Often called "the first major chemical warfare attack," the release of chlorine by the Germans along their front near Langemark-Poelkapelle in the Ypres salient marked the beginning of serious chemical warfare in World War I. Prior to April 22, the French had previously employed toxic tear gas grenades, all sides were preparing chemical weapons, and the Germans previously tried at least two other chemical attacks with little result, but the events of April 22, 1915 were the most successful chemical attack in the previous hundred years and they sparked a serious escalation in chemical warfare that culminated in the devastating use of mustard agent in the final year of the war. The original attack outshines later developments, and they have taken on mythical characteristics. Much of what transpired is buried in propaganda, myth, and legend, but the significance of that early evening attack cannot be denied.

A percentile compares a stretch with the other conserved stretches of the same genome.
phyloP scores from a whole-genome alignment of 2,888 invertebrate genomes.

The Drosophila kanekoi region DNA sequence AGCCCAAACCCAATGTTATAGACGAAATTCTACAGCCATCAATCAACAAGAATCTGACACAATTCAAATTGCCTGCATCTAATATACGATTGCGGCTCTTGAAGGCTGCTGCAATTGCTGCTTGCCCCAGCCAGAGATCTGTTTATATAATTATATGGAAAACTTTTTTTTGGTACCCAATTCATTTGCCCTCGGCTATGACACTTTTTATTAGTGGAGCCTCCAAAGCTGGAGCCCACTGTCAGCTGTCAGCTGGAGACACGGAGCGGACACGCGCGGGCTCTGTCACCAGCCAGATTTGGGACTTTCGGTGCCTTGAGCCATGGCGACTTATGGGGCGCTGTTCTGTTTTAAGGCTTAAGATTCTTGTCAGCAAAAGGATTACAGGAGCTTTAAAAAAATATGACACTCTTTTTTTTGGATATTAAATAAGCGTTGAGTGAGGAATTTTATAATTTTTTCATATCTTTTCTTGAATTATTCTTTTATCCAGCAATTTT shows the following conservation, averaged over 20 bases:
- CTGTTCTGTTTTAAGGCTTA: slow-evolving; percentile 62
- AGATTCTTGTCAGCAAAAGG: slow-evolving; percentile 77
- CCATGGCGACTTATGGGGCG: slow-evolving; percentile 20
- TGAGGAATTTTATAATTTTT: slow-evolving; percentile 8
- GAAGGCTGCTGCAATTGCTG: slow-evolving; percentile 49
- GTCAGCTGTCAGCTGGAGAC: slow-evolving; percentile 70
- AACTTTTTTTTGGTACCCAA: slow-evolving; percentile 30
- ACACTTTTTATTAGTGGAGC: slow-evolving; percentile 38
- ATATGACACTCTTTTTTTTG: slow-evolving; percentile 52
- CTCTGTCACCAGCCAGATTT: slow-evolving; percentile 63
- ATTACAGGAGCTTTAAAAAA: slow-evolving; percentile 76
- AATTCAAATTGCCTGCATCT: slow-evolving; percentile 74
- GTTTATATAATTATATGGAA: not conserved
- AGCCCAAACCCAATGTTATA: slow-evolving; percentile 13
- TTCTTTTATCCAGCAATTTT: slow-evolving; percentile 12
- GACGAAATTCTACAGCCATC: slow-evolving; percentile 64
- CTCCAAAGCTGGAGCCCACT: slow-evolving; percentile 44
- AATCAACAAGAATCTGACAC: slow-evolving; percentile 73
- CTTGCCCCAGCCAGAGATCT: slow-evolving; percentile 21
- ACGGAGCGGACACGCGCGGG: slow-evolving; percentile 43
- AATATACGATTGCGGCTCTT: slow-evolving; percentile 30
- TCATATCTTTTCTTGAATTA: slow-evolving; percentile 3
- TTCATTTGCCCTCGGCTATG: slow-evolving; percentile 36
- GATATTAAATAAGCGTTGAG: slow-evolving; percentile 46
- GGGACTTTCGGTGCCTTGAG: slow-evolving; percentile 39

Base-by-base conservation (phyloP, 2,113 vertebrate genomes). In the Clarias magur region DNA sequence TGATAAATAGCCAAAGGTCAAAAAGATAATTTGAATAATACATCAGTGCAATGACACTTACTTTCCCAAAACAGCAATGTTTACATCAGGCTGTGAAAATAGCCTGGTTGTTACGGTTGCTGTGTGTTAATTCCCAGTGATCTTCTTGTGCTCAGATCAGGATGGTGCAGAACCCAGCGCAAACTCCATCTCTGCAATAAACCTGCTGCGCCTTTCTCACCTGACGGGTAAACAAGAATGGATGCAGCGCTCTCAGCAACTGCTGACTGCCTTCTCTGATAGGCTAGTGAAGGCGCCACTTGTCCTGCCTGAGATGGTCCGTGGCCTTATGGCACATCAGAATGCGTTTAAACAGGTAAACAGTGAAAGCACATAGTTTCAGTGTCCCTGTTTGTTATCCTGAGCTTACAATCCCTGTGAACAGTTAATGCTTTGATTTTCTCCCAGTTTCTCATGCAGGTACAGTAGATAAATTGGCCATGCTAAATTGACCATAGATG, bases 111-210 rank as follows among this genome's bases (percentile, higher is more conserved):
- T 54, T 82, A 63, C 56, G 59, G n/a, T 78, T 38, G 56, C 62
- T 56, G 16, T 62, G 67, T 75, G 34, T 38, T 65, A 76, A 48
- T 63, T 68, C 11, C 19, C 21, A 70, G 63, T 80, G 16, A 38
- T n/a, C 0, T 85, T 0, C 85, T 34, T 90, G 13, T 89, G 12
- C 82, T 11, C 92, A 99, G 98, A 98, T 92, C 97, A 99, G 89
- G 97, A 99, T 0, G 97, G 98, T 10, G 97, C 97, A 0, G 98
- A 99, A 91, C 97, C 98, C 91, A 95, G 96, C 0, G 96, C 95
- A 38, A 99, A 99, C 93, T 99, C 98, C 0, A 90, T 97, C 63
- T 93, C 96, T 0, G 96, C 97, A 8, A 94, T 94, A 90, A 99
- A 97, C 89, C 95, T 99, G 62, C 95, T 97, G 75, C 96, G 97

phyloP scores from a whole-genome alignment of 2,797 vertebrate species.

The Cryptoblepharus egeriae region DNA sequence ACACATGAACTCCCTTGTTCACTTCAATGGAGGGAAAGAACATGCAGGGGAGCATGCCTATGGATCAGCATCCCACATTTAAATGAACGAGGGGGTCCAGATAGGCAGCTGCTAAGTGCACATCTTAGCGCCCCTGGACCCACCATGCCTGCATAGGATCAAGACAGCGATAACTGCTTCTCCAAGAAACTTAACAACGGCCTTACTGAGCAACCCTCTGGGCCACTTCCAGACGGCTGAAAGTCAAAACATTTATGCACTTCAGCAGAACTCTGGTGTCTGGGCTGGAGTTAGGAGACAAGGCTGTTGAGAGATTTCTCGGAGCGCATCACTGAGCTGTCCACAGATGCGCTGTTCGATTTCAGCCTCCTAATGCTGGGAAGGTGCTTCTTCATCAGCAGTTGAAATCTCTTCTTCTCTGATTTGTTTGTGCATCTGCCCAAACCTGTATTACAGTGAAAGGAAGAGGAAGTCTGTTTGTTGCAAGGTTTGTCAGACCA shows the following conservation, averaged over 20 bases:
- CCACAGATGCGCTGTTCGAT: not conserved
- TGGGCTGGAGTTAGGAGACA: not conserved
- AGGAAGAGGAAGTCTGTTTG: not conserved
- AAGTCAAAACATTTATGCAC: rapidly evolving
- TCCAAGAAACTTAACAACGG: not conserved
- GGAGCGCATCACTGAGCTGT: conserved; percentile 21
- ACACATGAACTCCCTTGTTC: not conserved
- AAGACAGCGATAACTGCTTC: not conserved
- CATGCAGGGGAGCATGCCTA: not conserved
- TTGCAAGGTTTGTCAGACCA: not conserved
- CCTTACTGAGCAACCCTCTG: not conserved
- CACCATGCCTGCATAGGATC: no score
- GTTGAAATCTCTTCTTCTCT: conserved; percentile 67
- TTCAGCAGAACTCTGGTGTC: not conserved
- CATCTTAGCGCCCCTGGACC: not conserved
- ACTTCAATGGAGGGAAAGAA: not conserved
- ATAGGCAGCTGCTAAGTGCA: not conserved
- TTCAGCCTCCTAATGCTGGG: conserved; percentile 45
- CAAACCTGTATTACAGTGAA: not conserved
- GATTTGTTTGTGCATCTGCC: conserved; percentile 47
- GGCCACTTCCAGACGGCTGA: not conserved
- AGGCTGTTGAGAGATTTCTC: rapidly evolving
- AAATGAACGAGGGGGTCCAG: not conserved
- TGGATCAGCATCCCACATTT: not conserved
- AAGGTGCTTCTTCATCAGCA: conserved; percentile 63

On April 22, 2015, the Belgians recognized and remembered the victims of that first attack in ceremonies at the French Memorial (Cross of Reconciliation), the Canadian Memorial (Brooding Soldier), and the Menin Gate. The King of Belgium placed wreaths at the two memorials as part of the ceremonies, and the ambassadors of France, Germany, Tunisia, Morocco, Algeria, the United States, Russia, and Latvia, as well as numerous distinguished guests, veterans, and military representatives paid their respects. It was my distinct honor to be included among those present. Over the next few days I will be posting some of the photos and video from that trip and those commemorations, as well as some historical material regarding the events of April 22, 1915.